The CAR Inquisition: Brabus CEO, Constantin Buschmann | CAR Magazine

The CAR Inquisition: Brabus CEO, Constantin Buschmann

Published: 12 February 2024 Updated: 12 February 2024

► We speak to the CEO of Brabus
► Buschmann has pushed the brand into ever more diverse markets
► We explain Brabus’ ‘one-second-wow’ ethos

Constantin Buschmann’s life seems to be the stuff of dreams. Born into German tuning royalty as a result of his father founding Brabus, Buschmann was just 34 years old when he became the firm’s CEO and now lives the sort of glamorous, car-fuelled Insta-life that could make Lewis Hamilton jealous.

But as with every social-media profile, that element of the story is only skin deep. In reality, Buschmann has had to grow up fast. His father Bodo Buschmann, who owned the company for 41 years, died suddenly in 2018, leaving Constantin to deal with his grief and also plan a future for one of the most famous names in the tuning world.

The fact that we’re still talking about Brabus five years later shows that the plan came off. Buschmann has pushed the brand into ever more diverse markets, maintaining its heartland of tuning Mercedes-Benz and Smart while also morphing into motorbikes (in a tie-up with KTM) and even powerboats.

Brabus has always had a reputation for the extreme, but it’s clear that Buschmann is pushing it further. In 2022 the Crawler was unveiled, a bespoke off-road buggy for people with a lot of sand in their back garden. While riffing on Mercedes G-Class styling, it’s entirely a Brabus, with all the risks and rewards inherent in doing your own thing.

‘When you look at the company’s mission now, it is what we call a Brabus one-second-wow. Whether someone stands in front of a Brabus Rocket for the first time, or a Six-by-Six or Shadow 900, it’s very clear they are Brabus products. There’s a design language carry-over that works. They support your individuality.’

He’s unconstrained by the history of the brand. ‘There are a few more ingredients that we consider important for the recipe of creating a one-second-wow. And the interesting thing is what does it not contain? It does not contain a car, it does not contain four wheels. It does not contain a steering wheel. That’s given the company a new focus.’ In this new existence, just because Brabus didn’t do something in the past is no longer a reason why it won’t do it in the future.

‘Customers were coming to us and saying, “I love your cars. I know your sales guy. I have a 911 – please can you work on it.” We always said no because we work on Mercedes-Benz. And I thought is there a reason we’re not doing it? If you as a company say you’re not doing it because you’ve never done it is not good enough.’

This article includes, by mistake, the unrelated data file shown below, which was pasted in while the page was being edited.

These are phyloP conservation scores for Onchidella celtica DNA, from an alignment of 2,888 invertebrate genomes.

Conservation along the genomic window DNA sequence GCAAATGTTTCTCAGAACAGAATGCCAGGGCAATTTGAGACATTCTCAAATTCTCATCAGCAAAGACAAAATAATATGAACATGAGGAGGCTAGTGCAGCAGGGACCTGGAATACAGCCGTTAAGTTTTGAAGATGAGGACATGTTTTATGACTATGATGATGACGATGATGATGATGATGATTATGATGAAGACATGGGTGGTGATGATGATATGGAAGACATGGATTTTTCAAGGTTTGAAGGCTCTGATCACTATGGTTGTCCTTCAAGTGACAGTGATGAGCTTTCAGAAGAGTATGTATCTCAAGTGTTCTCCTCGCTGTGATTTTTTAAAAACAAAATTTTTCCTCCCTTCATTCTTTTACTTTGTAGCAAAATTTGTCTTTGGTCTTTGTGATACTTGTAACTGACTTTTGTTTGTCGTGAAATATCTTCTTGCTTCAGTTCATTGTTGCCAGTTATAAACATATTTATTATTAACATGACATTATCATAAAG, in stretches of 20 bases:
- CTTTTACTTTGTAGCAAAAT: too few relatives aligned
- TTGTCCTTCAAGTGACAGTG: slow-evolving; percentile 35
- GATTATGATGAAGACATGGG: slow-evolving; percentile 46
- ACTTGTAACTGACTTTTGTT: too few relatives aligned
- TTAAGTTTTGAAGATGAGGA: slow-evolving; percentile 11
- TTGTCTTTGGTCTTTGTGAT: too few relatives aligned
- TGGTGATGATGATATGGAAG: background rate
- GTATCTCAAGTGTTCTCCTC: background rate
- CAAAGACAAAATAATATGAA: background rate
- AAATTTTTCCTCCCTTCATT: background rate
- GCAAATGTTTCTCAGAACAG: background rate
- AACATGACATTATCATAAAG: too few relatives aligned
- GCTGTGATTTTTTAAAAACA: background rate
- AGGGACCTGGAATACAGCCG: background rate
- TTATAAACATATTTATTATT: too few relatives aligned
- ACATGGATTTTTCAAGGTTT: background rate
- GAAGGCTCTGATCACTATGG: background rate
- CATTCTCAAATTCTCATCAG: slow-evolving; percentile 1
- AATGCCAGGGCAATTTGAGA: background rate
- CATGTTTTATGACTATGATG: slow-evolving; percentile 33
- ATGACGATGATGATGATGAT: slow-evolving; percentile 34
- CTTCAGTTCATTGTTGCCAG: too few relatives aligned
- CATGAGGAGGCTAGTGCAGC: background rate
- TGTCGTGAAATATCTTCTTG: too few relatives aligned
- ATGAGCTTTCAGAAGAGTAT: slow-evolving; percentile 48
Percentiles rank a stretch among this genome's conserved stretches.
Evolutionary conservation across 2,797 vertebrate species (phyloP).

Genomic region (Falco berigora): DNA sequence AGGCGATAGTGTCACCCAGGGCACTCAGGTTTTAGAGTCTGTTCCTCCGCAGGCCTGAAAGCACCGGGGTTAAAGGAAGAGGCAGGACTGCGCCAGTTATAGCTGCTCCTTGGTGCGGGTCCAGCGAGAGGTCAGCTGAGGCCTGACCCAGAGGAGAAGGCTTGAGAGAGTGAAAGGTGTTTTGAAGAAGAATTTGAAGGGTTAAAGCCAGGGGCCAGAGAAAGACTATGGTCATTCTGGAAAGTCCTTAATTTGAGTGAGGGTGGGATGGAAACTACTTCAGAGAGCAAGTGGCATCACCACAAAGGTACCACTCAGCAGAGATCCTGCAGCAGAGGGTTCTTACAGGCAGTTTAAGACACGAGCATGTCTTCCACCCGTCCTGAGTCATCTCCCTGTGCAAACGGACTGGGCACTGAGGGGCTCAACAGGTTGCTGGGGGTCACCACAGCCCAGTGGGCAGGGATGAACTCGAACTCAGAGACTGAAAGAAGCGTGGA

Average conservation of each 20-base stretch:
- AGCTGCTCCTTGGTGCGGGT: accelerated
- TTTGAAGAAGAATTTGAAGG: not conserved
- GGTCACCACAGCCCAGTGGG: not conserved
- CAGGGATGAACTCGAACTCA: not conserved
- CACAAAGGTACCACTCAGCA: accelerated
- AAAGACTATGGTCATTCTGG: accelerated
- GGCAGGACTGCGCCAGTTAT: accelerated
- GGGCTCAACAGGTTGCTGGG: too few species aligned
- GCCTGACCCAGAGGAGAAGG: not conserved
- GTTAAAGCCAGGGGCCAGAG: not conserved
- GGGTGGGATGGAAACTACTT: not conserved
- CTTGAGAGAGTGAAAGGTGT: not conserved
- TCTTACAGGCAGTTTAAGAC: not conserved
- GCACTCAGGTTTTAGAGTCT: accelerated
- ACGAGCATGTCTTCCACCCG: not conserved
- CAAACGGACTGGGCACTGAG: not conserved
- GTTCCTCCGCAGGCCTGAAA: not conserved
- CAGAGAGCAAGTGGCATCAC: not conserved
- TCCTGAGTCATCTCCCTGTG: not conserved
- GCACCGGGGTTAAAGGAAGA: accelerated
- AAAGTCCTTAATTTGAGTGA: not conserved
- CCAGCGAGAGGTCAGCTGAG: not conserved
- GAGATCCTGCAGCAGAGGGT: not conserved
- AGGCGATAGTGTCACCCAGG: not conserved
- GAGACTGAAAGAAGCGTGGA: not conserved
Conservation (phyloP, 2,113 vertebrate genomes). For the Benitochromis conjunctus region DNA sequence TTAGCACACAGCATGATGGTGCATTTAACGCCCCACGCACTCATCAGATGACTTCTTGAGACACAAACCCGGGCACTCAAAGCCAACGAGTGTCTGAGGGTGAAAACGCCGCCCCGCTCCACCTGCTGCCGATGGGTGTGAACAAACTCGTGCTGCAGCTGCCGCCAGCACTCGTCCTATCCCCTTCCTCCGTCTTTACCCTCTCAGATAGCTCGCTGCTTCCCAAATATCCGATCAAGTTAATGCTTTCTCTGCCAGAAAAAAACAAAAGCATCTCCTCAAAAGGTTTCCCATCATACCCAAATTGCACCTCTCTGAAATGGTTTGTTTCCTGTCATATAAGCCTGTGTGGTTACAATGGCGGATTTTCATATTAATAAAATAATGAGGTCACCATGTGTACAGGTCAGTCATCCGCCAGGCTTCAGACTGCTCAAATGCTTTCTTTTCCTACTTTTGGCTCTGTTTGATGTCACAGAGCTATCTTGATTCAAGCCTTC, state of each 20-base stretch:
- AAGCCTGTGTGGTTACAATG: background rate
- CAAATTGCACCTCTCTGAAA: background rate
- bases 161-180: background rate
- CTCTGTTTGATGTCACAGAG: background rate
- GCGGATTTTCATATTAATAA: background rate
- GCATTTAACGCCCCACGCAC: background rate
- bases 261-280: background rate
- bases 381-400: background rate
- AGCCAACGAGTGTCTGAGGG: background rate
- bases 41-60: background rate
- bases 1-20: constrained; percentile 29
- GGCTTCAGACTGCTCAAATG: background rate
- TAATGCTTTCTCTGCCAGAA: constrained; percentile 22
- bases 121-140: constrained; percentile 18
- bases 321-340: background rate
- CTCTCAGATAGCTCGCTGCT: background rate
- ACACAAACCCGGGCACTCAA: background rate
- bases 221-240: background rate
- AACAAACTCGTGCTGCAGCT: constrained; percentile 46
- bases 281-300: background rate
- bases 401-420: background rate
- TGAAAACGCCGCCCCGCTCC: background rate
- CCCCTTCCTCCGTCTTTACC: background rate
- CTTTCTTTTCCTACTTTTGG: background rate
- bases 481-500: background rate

Is Brabus stretching itself too thin? ‘If we don’t pay attention to our roots and to our core mission then yes [there is a risk].’ But Buschmann is bullish about Brabus’s prospects, investing more than ever before and with a clear vision of what is needed: ‘I always say to the team that if we don’t fail enough, we don’t experiment enough… we cannot become a company that does everything.’

The clarity stretches to the very ownership of the company. Buschmann is proud that Brabus stands independent of any car maker but he’s not so arrogant that he can’t see change might come. 

‘Can we do all this [the continued expansion] and remain independent? Up to now – yes. But it could change in two scenarios. We could lose it, for internal or external circumstances. Internally, I can’t see them at the moment. Externally, of course, that stuff can always happen with unpredictable circumstances.

‘The second scenario is that we have ideas that we cannot realise as an independent business because we need more money to do it. And that will put us on a path where we would probably IPO or get an investor.’

The relationship with Merc remains the same but the company is on a different path to the one Buschmann’s father was treading. He’s aware of the ‘backpack of responsibility’, but knows he has to make his own way; sad that his dad died, but with an awareness that opportunity came from it: ‘It [my father’s death] meant a very clear-cut transition from one generation to the next.’

It allows Brabus to have clarity. ‘If you and I were brothers and we had a company together, the communications complexity would just have risen 100 per cent. Two people with two opinions, two perspectives. What Brabus needed in 2018 was drive, speed and energy. My father passed away way too early, but the business needed a fresh perspective and an outlook for the next few decades.’

By Piers Ward

CAR's deputy editor, word wrangler, historic racer